Black Crown Initiate murders me.

Check my most-played songs over the past six years, and you’ll see tracks from the band’s debut 2013 EP Song of the Crippled Bull as well as plenty of offerings from their first two full-length albums, The Wreckage of Stars (2014) and Selves We Cannot Forgive (2016). So when Black Crown Initiate dropped Violent Portraits of Doomed Escape Aug. 7 via Century Media Records, I cranked the volume to 11 and blissed out.

Spoiler alert: It rules.

Hilariously enough, my first listen of Violent Portraits of Doomed Escape came during a car ride to Chincoteague, Virginia, my wife Nicole sleeping in the passenger seat while I chugged along US-50 East. Simultaneously fighting back goosebumps and the urge to headbang and/or throw up the horns from behind the wheel proved difficult, but I (mostly) suppressed those primal urges and made it work.

From that first taste, I’ve listened — and re-listened and re-listened — to the album, giving it the proper time to digest. And each time I cycled through the album, I realized something: I wasn’t getting tired of it. At all.

Instead, I enjoyed it more with each playthrough.

Here’s the thing: Yes, Black Crown Initiate qualifies as “progressive death metal,” a genre that’ll immediately have many turning away and running to safety. I get that. But few — if any — bands in this realm are able to straddle the line between brutality and musicality like Black Crown Initiate. They’ve done this from Day 1, sandwiching soaring clean vocals and impossibly catchy hooks between blast-beat-and-growl-laden verses and bridges, giving a dynamic layer to the music that keeps you returning to the well, parched with pail in hand.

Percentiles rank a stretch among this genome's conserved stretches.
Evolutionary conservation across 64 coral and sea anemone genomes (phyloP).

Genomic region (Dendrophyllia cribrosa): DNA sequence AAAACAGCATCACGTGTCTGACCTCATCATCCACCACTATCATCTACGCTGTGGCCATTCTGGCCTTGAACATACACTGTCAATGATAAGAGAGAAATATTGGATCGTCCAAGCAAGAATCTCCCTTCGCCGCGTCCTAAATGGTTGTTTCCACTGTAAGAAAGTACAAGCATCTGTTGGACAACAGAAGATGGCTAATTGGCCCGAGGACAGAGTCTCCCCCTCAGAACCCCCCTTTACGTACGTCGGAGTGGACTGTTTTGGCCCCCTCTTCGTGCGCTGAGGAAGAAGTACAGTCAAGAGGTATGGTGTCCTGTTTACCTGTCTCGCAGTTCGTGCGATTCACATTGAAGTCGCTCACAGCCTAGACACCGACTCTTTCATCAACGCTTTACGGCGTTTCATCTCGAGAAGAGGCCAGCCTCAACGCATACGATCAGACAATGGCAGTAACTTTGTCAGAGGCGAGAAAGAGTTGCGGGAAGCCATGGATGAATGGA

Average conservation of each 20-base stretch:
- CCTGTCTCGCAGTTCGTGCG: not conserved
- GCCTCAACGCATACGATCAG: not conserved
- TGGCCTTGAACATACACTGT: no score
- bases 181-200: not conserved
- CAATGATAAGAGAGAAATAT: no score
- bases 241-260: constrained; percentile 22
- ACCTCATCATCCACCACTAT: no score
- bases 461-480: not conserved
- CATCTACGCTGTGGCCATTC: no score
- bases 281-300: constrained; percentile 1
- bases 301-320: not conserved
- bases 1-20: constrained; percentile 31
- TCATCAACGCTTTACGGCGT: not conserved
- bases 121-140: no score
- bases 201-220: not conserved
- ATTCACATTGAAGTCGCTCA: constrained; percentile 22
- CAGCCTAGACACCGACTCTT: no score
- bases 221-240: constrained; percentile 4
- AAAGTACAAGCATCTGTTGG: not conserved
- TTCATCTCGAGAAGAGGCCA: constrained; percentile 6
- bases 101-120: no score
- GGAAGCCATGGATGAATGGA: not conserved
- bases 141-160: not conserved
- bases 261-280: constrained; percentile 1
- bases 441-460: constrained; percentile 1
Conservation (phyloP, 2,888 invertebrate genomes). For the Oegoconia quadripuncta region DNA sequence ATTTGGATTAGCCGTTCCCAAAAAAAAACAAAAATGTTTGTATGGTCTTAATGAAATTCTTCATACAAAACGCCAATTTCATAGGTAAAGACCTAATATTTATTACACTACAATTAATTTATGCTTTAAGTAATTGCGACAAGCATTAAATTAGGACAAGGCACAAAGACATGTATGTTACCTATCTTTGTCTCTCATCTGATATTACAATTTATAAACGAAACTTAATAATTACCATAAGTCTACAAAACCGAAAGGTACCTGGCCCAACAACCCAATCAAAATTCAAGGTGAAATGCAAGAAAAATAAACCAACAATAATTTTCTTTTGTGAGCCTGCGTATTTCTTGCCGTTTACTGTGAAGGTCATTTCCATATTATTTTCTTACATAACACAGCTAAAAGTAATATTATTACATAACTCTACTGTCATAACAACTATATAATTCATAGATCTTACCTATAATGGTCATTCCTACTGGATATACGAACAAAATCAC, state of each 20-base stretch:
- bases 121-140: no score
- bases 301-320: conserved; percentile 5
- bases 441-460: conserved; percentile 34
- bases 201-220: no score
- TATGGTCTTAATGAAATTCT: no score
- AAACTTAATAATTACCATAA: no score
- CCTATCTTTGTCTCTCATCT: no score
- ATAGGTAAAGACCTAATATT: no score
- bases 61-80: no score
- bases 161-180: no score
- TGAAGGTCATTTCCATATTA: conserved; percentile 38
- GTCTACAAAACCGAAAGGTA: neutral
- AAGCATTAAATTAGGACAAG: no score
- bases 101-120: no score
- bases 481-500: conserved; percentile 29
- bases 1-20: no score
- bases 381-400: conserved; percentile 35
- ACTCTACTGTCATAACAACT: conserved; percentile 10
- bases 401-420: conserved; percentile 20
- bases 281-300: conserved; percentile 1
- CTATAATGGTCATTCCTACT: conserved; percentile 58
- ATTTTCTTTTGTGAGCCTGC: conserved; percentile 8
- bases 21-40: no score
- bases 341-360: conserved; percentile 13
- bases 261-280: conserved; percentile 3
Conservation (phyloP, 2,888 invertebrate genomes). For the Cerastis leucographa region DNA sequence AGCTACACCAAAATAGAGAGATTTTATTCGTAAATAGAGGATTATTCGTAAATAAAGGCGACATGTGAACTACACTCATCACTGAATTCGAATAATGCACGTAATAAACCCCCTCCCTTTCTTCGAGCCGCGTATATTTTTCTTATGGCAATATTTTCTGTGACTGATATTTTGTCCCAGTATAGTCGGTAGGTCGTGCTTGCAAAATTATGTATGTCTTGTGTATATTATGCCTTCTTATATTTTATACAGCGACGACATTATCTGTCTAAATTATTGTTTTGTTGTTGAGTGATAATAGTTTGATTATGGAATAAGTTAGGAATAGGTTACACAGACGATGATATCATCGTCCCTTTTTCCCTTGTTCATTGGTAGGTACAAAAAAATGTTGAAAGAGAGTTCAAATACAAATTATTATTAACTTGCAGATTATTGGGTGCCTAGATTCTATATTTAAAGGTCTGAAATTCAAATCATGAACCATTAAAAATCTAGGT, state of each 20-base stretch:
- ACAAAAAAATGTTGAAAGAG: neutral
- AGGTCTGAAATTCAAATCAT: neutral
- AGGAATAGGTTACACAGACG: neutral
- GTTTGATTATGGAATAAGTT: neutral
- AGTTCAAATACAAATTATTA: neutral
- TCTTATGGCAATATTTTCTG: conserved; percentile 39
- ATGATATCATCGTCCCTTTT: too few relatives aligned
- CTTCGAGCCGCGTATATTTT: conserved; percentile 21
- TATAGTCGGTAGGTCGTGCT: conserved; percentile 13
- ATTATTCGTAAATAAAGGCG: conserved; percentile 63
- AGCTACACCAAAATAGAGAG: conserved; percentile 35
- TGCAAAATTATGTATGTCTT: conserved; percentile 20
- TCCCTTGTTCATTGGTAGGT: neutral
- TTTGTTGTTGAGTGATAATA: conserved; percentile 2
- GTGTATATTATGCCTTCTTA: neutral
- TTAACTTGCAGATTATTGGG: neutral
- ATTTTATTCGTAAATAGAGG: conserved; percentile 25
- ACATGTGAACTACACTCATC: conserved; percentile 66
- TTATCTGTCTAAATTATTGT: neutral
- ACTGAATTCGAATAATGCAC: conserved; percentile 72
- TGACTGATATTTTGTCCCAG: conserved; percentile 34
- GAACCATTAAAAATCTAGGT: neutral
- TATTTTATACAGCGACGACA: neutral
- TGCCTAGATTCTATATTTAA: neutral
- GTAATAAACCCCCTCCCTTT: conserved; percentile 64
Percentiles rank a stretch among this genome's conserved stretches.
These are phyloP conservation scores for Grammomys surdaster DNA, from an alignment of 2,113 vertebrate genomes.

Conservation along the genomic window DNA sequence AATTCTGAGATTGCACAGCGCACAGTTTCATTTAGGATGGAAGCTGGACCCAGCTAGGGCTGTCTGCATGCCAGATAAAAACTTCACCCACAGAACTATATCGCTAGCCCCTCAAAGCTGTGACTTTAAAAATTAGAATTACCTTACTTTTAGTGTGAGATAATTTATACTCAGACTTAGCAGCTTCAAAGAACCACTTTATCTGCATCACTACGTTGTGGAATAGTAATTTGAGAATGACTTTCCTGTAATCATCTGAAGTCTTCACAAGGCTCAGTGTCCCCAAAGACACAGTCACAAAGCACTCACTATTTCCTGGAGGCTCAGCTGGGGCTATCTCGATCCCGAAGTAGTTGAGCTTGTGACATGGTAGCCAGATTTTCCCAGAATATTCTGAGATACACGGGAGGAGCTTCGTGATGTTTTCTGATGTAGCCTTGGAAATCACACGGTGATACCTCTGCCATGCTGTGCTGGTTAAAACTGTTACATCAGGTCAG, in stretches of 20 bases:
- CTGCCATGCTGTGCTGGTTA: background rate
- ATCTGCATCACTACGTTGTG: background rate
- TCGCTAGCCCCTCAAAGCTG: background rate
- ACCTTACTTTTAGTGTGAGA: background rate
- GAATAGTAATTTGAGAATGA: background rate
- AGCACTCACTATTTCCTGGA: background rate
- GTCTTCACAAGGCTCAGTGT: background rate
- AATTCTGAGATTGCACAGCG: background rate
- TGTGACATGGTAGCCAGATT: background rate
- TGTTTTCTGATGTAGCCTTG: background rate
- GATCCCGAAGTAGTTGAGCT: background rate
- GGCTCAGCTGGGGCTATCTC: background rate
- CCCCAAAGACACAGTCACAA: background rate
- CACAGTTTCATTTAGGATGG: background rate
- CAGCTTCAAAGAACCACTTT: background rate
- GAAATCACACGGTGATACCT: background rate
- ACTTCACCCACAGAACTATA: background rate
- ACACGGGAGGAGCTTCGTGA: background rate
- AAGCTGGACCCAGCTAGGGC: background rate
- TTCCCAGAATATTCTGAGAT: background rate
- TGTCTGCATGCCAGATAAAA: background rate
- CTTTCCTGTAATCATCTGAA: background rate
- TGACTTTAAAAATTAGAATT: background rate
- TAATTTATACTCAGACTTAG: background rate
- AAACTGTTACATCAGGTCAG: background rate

What’s perfect on ‘Violent Portraits of Doomed Escape’ 

Uhh … almost everything.

You can drill down and focus upon only the brutal elements — Hello, dat chorus in Sun of War — or on guitarist/vocalist Andy Thomas’ hooks — lookin’ at you this time, Trauma Bonds — but the beauty of Black Crown Initiate exists within the full package.

One of my best friends, my college roommate Blake Willard, put it best once, saying, “You can only ride the Harley so long before your ass hurts.” Blake is the king of analogies, and this one should be well received and understood by any metal lover. The brutality is incredible, sure. That’s ultimately why we’re here. At a minimum, we are partially here to get our faces melted.

But eventually, the rumble-rumble of that Harley wears you down, and you gotta hit a rest stop. You need to jump off, relax, stretch, maybe even call it a day and get a good night’s rest.

No metal band executes the Harley rest stop like Black Crown Initiate. None. Without fail, Black Crown Initiate senses that back getting a little tight, that lactic acid building in your forearms and shows mercy, launching into a melodic, beautiful, comforting chorus for you to sink into and recharge for the next run.

 

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Trauma Bonds stands out in this regard, but Years in Frigid Light and Holy Silence certainly satisfy in that department, as well.  Actually … every song (minus the two interlude-types, Bellow and the album’s closer, He is the Path) showcases this structure flawlessly. Thomas’ songwriting hit a new level on Violent Portraits of Doomed Escape, and that fact is immediately apparent from the opener, Invitation.